The financial dispute resolution scheme saw 102,790 complaints escalated to its remit last year – 23% more than 2022. 

Such a rate of growth is “unsustainable”, according to chief ombudsman and CEO of the AFCA David Locke. 

“The volume of complaints reaching us is putting unnecessary pressure on the external dispute resolution system and inevitably causing further delays for consumers,” he said. 

The number of complaints related to scams nearly doubled year-on-year, reaching approximately 9,000.

Meanwhile, Aussie’s strapped for cash also turned to the scheme, with 5,400 complaints made involving financial hardship – a 29% increase. 

The amount of compensation complaint-makers walked away with also soared in 2023, climbing 38% year-on-year.

“As we head into the new year our hope for 2024 is that this will be the year that anti-scam initiatives by industry and government finally disrupt this serious and organised crime,” Mr Locke said.

“We also need to see a downward trend in complaints overall, with financial firms working better to support their customers and to address complaints quickly and efficiently in-house.”

The scheme exists to help customers and small businesses reach agreements with financial firms such as banks, lenders, and insurers when the parties can't settle complaints themselves.

When it came to financial products, consumers had the most to say about personal transaction accounts.

More than 16,000 complaints were made about transaction accounts in 2023, up 64% on 2022. 

This follows a report from the competition regulator, the ACCC, that found more than seven-in-10 bonus savings accounts did not achieve bonus interest in the first half of 2023.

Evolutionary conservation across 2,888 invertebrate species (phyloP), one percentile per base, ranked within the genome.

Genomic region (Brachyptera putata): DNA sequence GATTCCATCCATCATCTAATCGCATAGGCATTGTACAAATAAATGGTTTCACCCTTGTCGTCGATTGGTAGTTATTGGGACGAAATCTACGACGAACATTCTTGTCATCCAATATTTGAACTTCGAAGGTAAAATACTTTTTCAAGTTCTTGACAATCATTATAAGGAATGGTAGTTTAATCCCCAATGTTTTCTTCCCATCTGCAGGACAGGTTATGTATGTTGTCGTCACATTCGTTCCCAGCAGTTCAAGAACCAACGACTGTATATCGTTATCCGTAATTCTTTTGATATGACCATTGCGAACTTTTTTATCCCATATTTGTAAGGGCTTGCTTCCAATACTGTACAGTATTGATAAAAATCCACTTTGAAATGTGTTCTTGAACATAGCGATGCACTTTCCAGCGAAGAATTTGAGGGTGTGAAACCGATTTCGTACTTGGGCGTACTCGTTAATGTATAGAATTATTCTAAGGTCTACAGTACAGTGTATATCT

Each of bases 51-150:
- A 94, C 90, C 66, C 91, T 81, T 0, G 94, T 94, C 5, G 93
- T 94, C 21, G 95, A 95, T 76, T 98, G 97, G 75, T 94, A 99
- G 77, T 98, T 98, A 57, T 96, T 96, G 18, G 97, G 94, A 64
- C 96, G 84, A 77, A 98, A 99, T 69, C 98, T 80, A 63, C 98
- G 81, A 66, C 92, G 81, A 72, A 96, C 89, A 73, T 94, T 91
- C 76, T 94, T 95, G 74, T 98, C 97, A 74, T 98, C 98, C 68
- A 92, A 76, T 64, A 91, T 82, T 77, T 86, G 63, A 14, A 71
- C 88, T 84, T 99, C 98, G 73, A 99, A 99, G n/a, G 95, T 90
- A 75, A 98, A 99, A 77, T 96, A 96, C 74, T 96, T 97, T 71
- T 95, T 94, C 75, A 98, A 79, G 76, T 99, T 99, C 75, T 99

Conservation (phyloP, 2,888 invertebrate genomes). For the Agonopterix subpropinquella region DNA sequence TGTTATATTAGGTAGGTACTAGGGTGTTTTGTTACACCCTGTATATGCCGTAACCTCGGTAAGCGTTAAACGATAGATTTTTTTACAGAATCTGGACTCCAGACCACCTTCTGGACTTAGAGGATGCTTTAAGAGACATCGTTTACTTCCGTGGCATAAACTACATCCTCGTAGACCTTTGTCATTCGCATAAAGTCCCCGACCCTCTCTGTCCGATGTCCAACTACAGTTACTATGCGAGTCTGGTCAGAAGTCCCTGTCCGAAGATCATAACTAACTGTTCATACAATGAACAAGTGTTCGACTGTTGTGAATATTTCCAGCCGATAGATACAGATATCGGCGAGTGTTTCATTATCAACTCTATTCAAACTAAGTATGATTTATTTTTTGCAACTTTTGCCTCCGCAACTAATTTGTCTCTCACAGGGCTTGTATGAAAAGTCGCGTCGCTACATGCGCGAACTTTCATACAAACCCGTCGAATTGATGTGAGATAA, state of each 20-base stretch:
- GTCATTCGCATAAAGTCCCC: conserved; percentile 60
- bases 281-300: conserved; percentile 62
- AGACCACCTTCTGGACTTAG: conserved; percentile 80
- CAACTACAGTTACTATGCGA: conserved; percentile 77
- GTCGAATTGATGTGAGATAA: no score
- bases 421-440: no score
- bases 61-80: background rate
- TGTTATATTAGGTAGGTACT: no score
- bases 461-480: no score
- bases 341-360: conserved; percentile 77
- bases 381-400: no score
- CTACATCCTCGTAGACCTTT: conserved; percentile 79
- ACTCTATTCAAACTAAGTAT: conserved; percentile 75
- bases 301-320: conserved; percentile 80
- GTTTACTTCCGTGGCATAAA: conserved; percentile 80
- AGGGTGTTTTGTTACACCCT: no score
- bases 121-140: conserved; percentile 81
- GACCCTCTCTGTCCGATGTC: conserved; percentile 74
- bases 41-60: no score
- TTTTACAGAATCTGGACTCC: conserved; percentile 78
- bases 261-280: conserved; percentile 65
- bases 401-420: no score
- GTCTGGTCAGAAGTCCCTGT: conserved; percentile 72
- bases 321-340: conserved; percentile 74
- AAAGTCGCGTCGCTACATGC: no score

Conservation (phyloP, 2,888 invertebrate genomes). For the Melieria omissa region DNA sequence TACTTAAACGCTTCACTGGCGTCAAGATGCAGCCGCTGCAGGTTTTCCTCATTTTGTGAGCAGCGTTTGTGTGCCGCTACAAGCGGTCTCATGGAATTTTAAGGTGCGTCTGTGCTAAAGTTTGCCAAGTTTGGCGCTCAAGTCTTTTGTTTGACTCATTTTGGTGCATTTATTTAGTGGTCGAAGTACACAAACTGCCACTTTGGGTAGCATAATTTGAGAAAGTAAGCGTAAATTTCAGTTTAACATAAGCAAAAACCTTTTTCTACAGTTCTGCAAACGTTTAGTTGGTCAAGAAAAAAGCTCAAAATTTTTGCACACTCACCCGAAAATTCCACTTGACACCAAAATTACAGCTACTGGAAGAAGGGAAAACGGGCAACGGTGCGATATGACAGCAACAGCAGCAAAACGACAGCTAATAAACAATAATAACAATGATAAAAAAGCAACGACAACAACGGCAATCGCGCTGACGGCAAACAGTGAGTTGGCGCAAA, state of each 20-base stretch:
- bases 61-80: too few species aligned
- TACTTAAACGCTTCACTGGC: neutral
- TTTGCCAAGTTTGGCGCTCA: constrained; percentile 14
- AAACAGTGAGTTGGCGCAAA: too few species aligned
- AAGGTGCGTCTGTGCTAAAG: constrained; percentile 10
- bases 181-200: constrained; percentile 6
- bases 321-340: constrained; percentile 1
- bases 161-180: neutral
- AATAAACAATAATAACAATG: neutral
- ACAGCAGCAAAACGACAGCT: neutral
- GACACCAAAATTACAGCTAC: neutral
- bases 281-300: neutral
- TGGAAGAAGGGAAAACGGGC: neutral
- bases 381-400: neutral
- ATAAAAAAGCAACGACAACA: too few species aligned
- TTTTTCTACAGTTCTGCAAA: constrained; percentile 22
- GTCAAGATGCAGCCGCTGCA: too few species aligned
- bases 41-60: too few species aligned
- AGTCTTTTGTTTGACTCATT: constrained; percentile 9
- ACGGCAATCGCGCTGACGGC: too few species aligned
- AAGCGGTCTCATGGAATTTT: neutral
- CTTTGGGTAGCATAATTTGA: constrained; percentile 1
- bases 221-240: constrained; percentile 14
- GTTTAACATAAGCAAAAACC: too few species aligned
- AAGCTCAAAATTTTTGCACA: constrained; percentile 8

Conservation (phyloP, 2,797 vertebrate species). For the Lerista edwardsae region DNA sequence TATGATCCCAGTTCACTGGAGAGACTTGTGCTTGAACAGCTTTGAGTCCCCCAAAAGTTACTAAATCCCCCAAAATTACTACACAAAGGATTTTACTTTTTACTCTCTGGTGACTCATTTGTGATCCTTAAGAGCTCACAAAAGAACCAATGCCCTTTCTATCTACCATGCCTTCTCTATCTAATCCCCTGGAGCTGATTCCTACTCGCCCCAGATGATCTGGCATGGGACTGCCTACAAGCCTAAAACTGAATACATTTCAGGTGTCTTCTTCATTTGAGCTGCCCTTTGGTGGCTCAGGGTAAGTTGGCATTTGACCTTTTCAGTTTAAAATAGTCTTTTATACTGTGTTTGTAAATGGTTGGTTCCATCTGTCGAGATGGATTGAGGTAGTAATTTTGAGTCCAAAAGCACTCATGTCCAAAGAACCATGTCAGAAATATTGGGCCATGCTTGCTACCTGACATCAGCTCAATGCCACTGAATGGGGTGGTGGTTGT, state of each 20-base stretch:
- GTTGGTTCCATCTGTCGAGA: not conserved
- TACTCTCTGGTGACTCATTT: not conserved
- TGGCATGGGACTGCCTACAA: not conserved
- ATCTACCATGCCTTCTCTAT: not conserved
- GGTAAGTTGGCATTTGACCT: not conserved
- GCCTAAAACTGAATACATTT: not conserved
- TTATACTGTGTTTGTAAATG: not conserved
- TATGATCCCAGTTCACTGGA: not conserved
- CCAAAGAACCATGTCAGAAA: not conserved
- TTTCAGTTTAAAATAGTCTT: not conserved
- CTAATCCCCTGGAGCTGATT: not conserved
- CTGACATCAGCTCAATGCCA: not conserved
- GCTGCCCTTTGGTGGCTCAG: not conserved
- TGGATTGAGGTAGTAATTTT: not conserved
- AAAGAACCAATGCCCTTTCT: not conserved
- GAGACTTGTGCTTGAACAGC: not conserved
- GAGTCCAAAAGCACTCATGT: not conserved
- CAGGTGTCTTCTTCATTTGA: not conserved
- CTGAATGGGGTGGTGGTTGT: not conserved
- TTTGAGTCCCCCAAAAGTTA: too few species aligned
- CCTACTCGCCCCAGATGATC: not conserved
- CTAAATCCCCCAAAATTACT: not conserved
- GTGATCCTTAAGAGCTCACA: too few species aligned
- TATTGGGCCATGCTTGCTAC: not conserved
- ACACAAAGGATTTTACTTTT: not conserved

Credit cards and home loan products also angered punters, as did car and home insurance products.

Other products facing increasing public wrath included investment and advice products, as well as superannuation products. 

“We believe many financial firms could be doing a better job of handling complaints within their own internal complaints processes, so only the most complex cases reach AFCA – which is the role we are meant to play,” Mr Locke said.

There were also notable increases in the number of complaints regarding unauthorised transactions (up 48%), delays to claims handling (up 20%), claim amounts (up 24%), and denials of claims (up 50%). 

Australians lost $455 million to scammers in 2023, according to data from the Australian Competition and Consumer Commission’s (ACCC) Scamwatch. 

The majority of that money was lost to investment scams while phishing scams (fraudulent emails, calls, or texts) were the most commonly reported. 

Hardship locked in for 2024? 

The jump in consumer complaints regarding hardship escalated to the AFCA follows a rate hiking spree that began in mid-2022. 

The Reserve Bank of Australia (RBA) lifted the nation's cash rate to a 12-year high of 4.35% late last year.

The cash rate influences the interest rates that lenders charge to borrowers.

Of 1,000 home loan holders surveyed by InfoChoice prior to the RBA’s November hike, half were already handing more than 30% of their income over in mortgage repayments.

Additionally, one in 10 were behind on home loan repayments and nearly 16% were overdue on their bills. 

Meanwhile, the median cost of renting in Australia rose more than 11% over the course of 2023, PropTrack data released today revealed.

It looks like there could be cost-of-living relief on the horizon, however. 

Many economists are forecasting 2024 could bring the first rate cut, as inflation is predicted to fall and unemployment likely to rise. 

Though, all eyes will likely be on the upcoming quarterly inflation read, to be published later this month.

If inflation surprises on the upside, it could herald a February hike

Image by Amel Majanovic on Unsplash.

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